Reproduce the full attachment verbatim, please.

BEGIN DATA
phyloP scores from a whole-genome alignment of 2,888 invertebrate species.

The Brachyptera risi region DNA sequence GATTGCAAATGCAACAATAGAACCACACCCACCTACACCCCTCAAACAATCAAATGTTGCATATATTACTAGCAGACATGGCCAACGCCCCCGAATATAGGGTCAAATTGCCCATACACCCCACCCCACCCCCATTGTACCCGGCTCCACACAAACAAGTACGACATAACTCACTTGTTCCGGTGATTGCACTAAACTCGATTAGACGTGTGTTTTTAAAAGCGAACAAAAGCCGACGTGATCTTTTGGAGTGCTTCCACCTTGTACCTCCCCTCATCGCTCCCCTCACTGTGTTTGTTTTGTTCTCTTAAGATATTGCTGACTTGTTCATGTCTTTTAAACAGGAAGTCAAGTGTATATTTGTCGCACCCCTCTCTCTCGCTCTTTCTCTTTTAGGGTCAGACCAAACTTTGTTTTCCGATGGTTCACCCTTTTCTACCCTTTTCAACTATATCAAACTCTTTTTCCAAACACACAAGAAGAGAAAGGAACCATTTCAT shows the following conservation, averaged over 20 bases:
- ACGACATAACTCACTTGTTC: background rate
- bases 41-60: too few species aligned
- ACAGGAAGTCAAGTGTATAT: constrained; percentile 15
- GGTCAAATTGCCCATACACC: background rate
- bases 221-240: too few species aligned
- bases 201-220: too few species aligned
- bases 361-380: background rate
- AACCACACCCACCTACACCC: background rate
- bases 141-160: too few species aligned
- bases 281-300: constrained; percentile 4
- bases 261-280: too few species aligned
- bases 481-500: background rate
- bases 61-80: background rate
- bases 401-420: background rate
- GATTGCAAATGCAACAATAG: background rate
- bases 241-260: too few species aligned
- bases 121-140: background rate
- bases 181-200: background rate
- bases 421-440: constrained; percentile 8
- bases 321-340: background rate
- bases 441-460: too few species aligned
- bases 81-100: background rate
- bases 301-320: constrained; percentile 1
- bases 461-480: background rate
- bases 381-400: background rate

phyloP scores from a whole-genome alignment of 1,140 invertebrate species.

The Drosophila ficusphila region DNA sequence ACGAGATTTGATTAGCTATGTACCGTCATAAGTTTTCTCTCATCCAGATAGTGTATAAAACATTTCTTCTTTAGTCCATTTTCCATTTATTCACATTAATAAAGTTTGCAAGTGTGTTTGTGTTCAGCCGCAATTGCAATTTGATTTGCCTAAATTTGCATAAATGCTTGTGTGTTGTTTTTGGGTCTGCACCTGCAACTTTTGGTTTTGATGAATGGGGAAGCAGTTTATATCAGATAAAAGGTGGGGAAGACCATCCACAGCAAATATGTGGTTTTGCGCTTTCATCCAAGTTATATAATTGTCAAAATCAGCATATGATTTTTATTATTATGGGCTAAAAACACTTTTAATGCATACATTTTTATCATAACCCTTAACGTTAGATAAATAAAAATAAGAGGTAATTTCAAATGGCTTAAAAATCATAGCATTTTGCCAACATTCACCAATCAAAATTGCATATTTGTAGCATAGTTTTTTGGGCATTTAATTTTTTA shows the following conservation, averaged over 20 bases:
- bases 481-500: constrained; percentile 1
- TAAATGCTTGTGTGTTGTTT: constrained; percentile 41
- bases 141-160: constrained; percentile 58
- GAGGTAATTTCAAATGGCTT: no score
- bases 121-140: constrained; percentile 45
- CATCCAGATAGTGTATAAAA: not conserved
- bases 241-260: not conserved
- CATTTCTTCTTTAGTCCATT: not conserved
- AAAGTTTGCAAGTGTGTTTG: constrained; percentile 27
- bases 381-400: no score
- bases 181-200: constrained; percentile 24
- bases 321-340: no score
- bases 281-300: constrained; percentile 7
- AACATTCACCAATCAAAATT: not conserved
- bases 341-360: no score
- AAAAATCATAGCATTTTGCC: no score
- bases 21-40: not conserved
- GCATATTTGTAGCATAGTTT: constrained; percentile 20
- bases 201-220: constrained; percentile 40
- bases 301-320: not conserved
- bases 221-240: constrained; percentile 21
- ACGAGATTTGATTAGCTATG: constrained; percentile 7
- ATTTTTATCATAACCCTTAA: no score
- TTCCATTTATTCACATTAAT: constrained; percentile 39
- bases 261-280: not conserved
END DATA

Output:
phyloP scores from a whole-genome alignment of 2,888 invertebrate species.

The Brachyptera risi region DNA sequence GATTGCAAATGCAACAATAGAACCACACCCACCTACACCCCTCAAACAATCAAATGTTGCATATATTACTAGCAGACATGGCCAACGCCCCCGAATATAGGGTCAAATTGCCCATACACCCCACCCCACCCCCATTGTACCCGGCTCCACACAAACAAGTACGACATAACTCACTTGTTCCGGTGATTGCACTAAACTCGATTAGACGTGTGTTTTTAAAAGCGAACAAAAGCCGACGTGATCTTTTGGAGTGCTTCCACCTTGTACCTCCCCTCATCGCTCCCCTCACTGTGTTTGTTTTGTTCTCTTAAGATATTGCTGACTTGTTCATGTCTTTTAAACAGGAAGTCAAGTGTATATTTGTCGCACCCCTCTCTCTCGCTCTTTCTCTTTTAGGGTCAGACCAAACTTTGTTTTCCGATGGTTCACCCTTTTCTACCCTTTTCAACTATATCAAACTCTTTTTCCAAACACACAAGAAGAGAAAGGAACCATTTCAT shows the following conservation, averaged over 20 bases:
- ACGACATAACTCACTTGTTC: background rate
- bases 41-60: too few species aligned
- ACAGGAAGTCAAGTGTATAT: constrained; percentile 15
- GGTCAAATTGCCCATACACC: background rate
- bases 221-240: too few species aligned
- bases 201-220: too few species aligned
- bases 361-380: background rate
- AACCACACCCACCTACACCC: background rate
- bases 141-160: too few species aligned
- bases 281-300: constrained; percentile 4
- bases 261-280: too few species aligned
- bases 481-500: background rate
- bases 61-80: background rate
- bases 401-420: background rate
- GATTGCAAATGCAACAATAG: background rate
- bases 241-260: too few species aligned
- bases 121-140: background rate
- bases 181-200: background rate
- bases 421-440: constrained; percentile 8
- bases 321-340: background rate
- bases 441-460: too few species aligned
- bases 81-100: background rate
- bases 301-320: constrained; percentile 1
- bases 461-480: background rate
- bases 381-400: background rate

phyloP scores from a whole-genome alignment of 1,140 invertebrate species.

The Drosophila ficusphila region DNA sequence ACGAGATTTGATTAGCTATGTACCGTCATAAGTTTTCTCTCATCCAGATAGTGTATAAAACATTTCTTCTTTAGTCCATTTTCCATTTATTCACATTAATAAAGTTTGCAAGTGTGTTTGTGTTCAGCCGCAATTGCAATTTGATTTGCCTAAATTTGCATAAATGCTTGTGTGTTGTTTTTGGGTCTGCACCTGCAACTTTTGGTTTTGATGAATGGGGAAGCAGTTTATATCAGATAAAAGGTGGGGAAGACCATCCACAGCAAATATGTGGTTTTGCGCTTTCATCCAAGTTATATAATTGTCAAAATCAGCATATGATTTTTATTATTATGGGCTAAAAACACTTTTAATGCATACATTTTTATCATAACCCTTAACGTTAGATAAATAAAAATAAGAGGTAATTTCAAATGGCTTAAAAATCATAGCATTTTGCCAACATTCACCAATCAAAATTGCATATTTGTAGCATAGTTTTTTGGGCATTTAATTTTTTA shows the following conservation, averaged over 20 bases:
- bases 481-500: constrained; percentile 1
- TAAATGCTTGTGTGTTGTTT: constrained; percentile 41
- bases 141-160: constrained; percentile 58
- GAGGTAATTTCAAATGGCTT: no score
- bases 121-140: constrained; percentile 45
- CATCCAGATAGTGTATAAAA: not conserved
- bases 241-260: not conserved
- CATTTCTTCTTTAGTCCATT: not conserved
- AAAGTTTGCAAGTGTGTTTG: constrained; percentile 27
- bases 381-400: no score
- bases 181-200: constrained; percentile 24
- bases 321-340: no score
- bases 281-300: constrained; percentile 7
- AACATTCACCAATCAAAATT: not conserved
- bases 341-360: no score
- AAAAATCATAGCATTTTGCC: no score
- bases 21-40: not conserved
- GCATATTTGTAGCATAGTTT: constrained; percentile 20
- bases 201-220: constrained; percentile 40
- bases 301-320: not conserved
- bases 221-240: constrained; percentile 21
- ACGAGATTTGATTAGCTATG: constrained; percentile 7
- ATTTTTATCATAACCCTTAA: no score
- TTCCATTTATTCACATTAAT: constrained; percentile 39
- bases 261-280: not conserved